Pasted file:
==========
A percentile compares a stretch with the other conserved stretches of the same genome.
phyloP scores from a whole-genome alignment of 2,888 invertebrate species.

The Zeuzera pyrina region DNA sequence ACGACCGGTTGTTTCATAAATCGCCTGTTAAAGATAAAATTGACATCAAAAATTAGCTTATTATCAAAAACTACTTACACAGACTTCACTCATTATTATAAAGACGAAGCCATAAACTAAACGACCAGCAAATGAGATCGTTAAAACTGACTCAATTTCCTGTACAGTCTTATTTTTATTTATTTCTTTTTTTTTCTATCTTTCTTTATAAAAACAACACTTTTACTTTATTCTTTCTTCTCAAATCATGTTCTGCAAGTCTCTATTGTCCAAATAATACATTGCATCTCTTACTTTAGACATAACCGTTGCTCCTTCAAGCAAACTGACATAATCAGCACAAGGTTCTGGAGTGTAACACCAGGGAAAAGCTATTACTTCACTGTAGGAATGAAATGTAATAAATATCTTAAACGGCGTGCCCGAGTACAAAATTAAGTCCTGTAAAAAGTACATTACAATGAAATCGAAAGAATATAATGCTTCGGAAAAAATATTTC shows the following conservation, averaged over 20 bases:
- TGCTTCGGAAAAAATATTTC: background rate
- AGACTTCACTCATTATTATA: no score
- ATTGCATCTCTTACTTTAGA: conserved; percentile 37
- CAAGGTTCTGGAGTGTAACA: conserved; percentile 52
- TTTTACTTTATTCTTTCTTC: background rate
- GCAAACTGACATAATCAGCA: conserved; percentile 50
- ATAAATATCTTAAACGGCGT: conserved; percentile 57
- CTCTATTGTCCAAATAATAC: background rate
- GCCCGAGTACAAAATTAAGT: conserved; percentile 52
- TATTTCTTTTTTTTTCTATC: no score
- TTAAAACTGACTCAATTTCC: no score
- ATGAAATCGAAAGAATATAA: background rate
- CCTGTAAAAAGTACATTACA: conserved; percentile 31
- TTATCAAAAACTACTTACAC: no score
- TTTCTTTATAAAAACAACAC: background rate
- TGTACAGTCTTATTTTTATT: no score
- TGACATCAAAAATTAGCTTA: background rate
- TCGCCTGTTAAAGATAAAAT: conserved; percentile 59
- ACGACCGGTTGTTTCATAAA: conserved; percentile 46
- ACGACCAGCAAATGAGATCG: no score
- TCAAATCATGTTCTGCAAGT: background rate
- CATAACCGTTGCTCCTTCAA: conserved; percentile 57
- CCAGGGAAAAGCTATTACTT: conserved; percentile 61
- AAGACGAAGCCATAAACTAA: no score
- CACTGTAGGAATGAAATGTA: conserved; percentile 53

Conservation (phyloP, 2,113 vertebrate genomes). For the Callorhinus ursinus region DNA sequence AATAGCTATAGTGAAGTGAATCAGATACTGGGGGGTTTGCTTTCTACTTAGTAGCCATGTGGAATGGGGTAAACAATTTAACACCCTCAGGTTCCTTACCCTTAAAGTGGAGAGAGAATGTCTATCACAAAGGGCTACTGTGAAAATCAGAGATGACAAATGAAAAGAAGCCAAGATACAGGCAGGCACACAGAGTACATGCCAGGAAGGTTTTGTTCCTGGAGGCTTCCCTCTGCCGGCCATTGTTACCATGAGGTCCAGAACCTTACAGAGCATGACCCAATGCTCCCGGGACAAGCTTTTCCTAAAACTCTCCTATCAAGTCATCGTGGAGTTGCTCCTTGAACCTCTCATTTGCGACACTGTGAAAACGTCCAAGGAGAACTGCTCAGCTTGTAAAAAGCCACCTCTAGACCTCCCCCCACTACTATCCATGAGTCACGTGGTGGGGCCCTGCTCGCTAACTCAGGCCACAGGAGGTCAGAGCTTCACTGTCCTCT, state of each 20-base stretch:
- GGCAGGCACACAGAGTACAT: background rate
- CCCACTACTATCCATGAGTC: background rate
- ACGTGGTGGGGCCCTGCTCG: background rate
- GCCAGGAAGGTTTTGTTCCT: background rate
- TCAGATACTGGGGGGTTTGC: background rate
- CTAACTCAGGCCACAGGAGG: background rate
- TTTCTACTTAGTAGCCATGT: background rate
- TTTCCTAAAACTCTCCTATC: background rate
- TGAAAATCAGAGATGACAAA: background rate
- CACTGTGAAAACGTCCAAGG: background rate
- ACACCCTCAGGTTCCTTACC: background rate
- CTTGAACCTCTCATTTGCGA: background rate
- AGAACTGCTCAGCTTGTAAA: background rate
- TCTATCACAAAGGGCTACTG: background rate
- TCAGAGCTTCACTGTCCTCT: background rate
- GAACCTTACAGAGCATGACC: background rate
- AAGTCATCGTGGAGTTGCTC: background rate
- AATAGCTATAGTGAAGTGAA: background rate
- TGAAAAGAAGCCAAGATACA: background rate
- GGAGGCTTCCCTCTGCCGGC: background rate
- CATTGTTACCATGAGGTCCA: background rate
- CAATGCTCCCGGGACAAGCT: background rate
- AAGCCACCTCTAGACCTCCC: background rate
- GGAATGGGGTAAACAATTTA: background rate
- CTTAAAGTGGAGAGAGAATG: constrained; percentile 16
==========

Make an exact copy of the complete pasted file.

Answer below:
A percentile compares a stretch with the other conserved stretches of the same genome.
phyloP scores from a whole-genome alignment of 2,888 invertebrate species.

The Zeuzera pyrina region DNA sequence ACGACCGGTTGTTTCATAAATCGCCTGTTAAAGATAAAATTGACATCAAAAATTAGCTTATTATCAAAAACTACTTACACAGACTTCACTCATTATTATAAAGACGAAGCCATAAACTAAACGACCAGCAAATGAGATCGTTAAAACTGACTCAATTTCCTGTACAGTCTTATTTTTATTTATTTCTTTTTTTTTCTATCTTTCTTTATAAAAACAACACTTTTACTTTATTCTTTCTTCTCAAATCATGTTCTGCAAGTCTCTATTGTCCAAATAATACATTGCATCTCTTACTTTAGACATAACCGTTGCTCCTTCAAGCAAACTGACATAATCAGCACAAGGTTCTGGAGTGTAACACCAGGGAAAAGCTATTACTTCACTGTAGGAATGAAATGTAATAAATATCTTAAACGGCGTGCCCGAGTACAAAATTAAGTCCTGTAAAAAGTACATTACAATGAAATCGAAAGAATATAATGCTTCGGAAAAAATATTTC shows the following conservation, averaged over 20 bases:
- TGCTTCGGAAAAAATATTTC: background rate
- AGACTTCACTCATTATTATA: no score
- ATTGCATCTCTTACTTTAGA: conserved; percentile 37
- CAAGGTTCTGGAGTGTAACA: conserved; percentile 52
- TTTTACTTTATTCTTTCTTC: background rate
- GCAAACTGACATAATCAGCA: conserved; percentile 50
- ATAAATATCTTAAACGGCGT: conserved; percentile 57
- CTCTATTGTCCAAATAATAC: background rate
- GCCCGAGTACAAAATTAAGT: conserved; percentile 52
- TATTTCTTTTTTTTTCTATC: no score
- TTAAAACTGACTCAATTTCC: no score
- ATGAAATCGAAAGAATATAA: background rate
- CCTGTAAAAAGTACATTACA: conserved; percentile 31
- TTATCAAAAACTACTTACAC: no score
- TTTCTTTATAAAAACAACAC: background rate
- TGTACAGTCTTATTTTTATT: no score
- TGACATCAAAAATTAGCTTA: background rate
- TCGCCTGTTAAAGATAAAAT: conserved; percentile 59
- ACGACCGGTTGTTTCATAAA: conserved; percentile 46
- ACGACCAGCAAATGAGATCG: no score
- TCAAATCATGTTCTGCAAGT: background rate
- CATAACCGTTGCTCCTTCAA: conserved; percentile 57
- CCAGGGAAAAGCTATTACTT: conserved; percentile 61
- AAGACGAAGCCATAAACTAA: no score
- CACTGTAGGAATGAAATGTA: conserved; percentile 53

Conservation (phyloP, 2,113 vertebrate genomes). For the Callorhinus ursinus region DNA sequence AATAGCTATAGTGAAGTGAATCAGATACTGGGGGGTTTGCTTTCTACTTAGTAGCCATGTGGAATGGGGTAAACAATTTAACACCCTCAGGTTCCTTACCCTTAAAGTGGAGAGAGAATGTCTATCACAAAGGGCTACTGTGAAAATCAGAGATGACAAATGAAAAGAAGCCAAGATACAGGCAGGCACACAGAGTACATGCCAGGAAGGTTTTGTTCCTGGAGGCTTCCCTCTGCCGGCCATTGTTACCATGAGGTCCAGAACCTTACAGAGCATGACCCAATGCTCCCGGGACAAGCTTTTCCTAAAACTCTCCTATCAAGTCATCGTGGAGTTGCTCCTTGAACCTCTCATTTGCGACACTGTGAAAACGTCCAAGGAGAACTGCTCAGCTTGTAAAAAGCCACCTCTAGACCTCCCCCCACTACTATCCATGAGTCACGTGGTGGGGCCCTGCTCGCTAACTCAGGCCACAGGAGGTCAGAGCTTCACTGTCCTCT, state of each 20-base stretch:
- GGCAGGCACACAGAGTACAT: background rate
- CCCACTACTATCCATGAGTC: background rate
- ACGTGGTGGGGCCCTGCTCG: background rate
- GCCAGGAAGGTTTTGTTCCT: background rate
- TCAGATACTGGGGGGTTTGC: background rate
- CTAACTCAGGCCACAGGAGG: background rate
- TTTCTACTTAGTAGCCATGT: background rate
- TTTCCTAAAACTCTCCTATC: background rate
- TGAAAATCAGAGATGACAAA: background rate
- CACTGTGAAAACGTCCAAGG: background rate
- ACACCCTCAGGTTCCTTACC: background rate
- CTTGAACCTCTCATTTGCGA: background rate
- AGAACTGCTCAGCTTGTAAA: background rate
- TCTATCACAAAGGGCTACTG: background rate
- TCAGAGCTTCACTGTCCTCT: background rate
- GAACCTTACAGAGCATGACC: background rate
- AAGTCATCGTGGAGTTGCTC: background rate
- AATAGCTATAGTGAAGTGAA: background rate
- TGAAAAGAAGCCAAGATACA: background rate
- GGAGGCTTCCCTCTGCCGGC: background rate
- CATTGTTACCATGAGGTCCA: background rate
- CAATGCTCCCGGGACAAGCT: background rate
- AAGCCACCTCTAGACCTCCC: background rate
- GGAATGGGGTAAACAATTTA: background rate
- CTTAAAGTGGAGAGAGAATG: constrained; percentile 16